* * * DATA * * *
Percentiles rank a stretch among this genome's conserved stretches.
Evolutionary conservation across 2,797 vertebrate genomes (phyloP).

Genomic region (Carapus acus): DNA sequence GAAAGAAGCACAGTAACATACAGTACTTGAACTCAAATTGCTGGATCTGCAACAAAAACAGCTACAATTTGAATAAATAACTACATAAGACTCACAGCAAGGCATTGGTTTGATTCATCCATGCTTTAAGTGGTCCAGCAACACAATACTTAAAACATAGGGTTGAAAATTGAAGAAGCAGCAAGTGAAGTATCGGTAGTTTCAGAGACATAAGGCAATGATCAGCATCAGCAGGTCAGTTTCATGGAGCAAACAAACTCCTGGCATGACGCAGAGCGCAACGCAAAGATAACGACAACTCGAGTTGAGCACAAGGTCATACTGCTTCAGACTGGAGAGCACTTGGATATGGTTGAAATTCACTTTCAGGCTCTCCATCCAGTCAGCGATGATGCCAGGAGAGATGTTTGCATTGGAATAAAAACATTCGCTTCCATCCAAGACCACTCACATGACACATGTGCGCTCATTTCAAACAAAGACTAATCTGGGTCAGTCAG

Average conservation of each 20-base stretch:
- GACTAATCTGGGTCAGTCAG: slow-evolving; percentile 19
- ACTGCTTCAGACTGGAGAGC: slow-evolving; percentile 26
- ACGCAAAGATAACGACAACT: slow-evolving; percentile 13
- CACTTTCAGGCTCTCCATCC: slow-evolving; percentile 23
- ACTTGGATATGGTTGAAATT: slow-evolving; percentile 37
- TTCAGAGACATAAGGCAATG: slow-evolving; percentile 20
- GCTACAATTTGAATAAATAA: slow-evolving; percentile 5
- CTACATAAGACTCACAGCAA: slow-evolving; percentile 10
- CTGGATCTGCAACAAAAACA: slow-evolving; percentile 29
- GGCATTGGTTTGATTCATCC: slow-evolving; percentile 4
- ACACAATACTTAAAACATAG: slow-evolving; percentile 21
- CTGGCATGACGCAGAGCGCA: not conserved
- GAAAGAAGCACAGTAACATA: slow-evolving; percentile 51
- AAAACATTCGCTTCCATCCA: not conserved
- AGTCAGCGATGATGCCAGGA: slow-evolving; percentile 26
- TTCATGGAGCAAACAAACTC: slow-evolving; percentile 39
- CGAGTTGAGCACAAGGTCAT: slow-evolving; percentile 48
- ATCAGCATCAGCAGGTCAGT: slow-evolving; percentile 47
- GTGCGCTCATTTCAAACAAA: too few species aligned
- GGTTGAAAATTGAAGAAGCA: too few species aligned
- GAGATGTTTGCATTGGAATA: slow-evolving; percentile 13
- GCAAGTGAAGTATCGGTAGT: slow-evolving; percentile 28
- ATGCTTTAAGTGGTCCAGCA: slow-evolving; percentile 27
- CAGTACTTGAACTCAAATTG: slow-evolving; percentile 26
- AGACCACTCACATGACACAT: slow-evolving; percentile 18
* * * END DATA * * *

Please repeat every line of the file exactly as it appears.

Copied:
Percentiles rank a stretch among this genome's conserved stretches.
Evolutionary conservation across 2,797 vertebrate genomes (phyloP).

Genomic region (Carapus acus): DNA sequence GAAAGAAGCACAGTAACATACAGTACTTGAACTCAAATTGCTGGATCTGCAACAAAAACAGCTACAATTTGAATAAATAACTACATAAGACTCACAGCAAGGCATTGGTTTGATTCATCCATGCTTTAAGTGGTCCAGCAACACAATACTTAAAACATAGGGTTGAAAATTGAAGAAGCAGCAAGTGAAGTATCGGTAGTTTCAGAGACATAAGGCAATGATCAGCATCAGCAGGTCAGTTTCATGGAGCAAACAAACTCCTGGCATGACGCAGAGCGCAACGCAAAGATAACGACAACTCGAGTTGAGCACAAGGTCATACTGCTTCAGACTGGAGAGCACTTGGATATGGTTGAAATTCACTTTCAGGCTCTCCATCCAGTCAGCGATGATGCCAGGAGAGATGTTTGCATTGGAATAAAAACATTCGCTTCCATCCAAGACCACTCACATGACACATGTGCGCTCATTTCAAACAAAGACTAATCTGGGTCAGTCAG

Average conservation of each 20-base stretch:
- GACTAATCTGGGTCAGTCAG: slow-evolving; percentile 19
- ACTGCTTCAGACTGGAGAGC: slow-evolving; percentile 26
- ACGCAAAGATAACGACAACT: slow-evolving; percentile 13
- CACTTTCAGGCTCTCCATCC: slow-evolving; percentile 23
- ACTTGGATATGGTTGAAATT: slow-evolving; percentile 37
- TTCAGAGACATAAGGCAATG: slow-evolving; percentile 20
- GCTACAATTTGAATAAATAA: slow-evolving; percentile 5
- CTACATAAGACTCACAGCAA: slow-evolving; percentile 10
- CTGGATCTGCAACAAAAACA: slow-evolving; percentile 29
- GGCATTGGTTTGATTCATCC: slow-evolving; percentile 4
- ACACAATACTTAAAACATAG: slow-evolving; percentile 21
- CTGGCATGACGCAGAGCGCA: not conserved
- GAAAGAAGCACAGTAACATA: slow-evolving; percentile 51
- AAAACATTCGCTTCCATCCA: not conserved
- AGTCAGCGATGATGCCAGGA: slow-evolving; percentile 26
- TTCATGGAGCAAACAAACTC: slow-evolving; percentile 39
- CGAGTTGAGCACAAGGTCAT: slow-evolving; percentile 48
- ATCAGCATCAGCAGGTCAGT: slow-evolving; percentile 47
- GTGCGCTCATTTCAAACAAA: too few species aligned
- GGTTGAAAATTGAAGAAGCA: too few species aligned
- GAGATGTTTGCATTGGAATA: slow-evolving; percentile 13
- GCAAGTGAAGTATCGGTAGT: slow-evolving; percentile 28
- ATGCTTTAAGTGGTCCAGCA: slow-evolving; percentile 27
- CAGTACTTGAACTCAAATTG: slow-evolving; percentile 26
- AGACCACTCACATGACACAT: slow-evolving; percentile 18